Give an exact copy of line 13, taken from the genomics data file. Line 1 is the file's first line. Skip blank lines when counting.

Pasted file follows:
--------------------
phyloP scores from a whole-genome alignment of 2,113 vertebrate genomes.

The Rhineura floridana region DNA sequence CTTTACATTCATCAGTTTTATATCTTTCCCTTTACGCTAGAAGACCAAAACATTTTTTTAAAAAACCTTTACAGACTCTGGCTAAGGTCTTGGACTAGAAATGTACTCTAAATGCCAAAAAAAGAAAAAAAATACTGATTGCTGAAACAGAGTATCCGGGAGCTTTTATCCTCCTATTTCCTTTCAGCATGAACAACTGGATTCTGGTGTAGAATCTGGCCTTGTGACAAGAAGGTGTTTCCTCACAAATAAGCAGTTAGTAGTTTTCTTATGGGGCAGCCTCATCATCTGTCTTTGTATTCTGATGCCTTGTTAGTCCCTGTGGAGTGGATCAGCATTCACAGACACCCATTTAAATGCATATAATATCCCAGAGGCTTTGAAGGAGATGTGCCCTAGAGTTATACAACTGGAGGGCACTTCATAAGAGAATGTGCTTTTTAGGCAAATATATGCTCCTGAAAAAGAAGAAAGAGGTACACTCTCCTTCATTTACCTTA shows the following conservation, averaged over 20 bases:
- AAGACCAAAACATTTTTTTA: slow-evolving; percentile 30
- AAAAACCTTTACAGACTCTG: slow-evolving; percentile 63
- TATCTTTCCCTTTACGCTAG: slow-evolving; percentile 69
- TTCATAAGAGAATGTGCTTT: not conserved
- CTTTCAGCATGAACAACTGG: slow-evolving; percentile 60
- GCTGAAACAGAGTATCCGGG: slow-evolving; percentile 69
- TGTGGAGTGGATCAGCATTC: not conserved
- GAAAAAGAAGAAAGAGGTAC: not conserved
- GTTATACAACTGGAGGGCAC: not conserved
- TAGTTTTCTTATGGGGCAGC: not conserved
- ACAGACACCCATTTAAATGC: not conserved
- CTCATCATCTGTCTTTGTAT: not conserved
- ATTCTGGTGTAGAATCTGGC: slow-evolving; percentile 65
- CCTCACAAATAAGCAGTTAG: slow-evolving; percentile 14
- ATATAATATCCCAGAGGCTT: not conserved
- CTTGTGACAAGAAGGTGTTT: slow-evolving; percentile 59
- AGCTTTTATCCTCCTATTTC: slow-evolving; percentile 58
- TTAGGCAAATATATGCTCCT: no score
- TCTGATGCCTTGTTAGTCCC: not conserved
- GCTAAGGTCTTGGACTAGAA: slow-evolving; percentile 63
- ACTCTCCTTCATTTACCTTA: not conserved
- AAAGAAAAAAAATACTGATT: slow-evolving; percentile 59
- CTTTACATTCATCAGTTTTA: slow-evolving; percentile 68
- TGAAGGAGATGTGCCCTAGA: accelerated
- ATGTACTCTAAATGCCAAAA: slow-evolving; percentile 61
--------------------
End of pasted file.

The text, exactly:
- ACAGACACCCATTTAAATGC: not conserved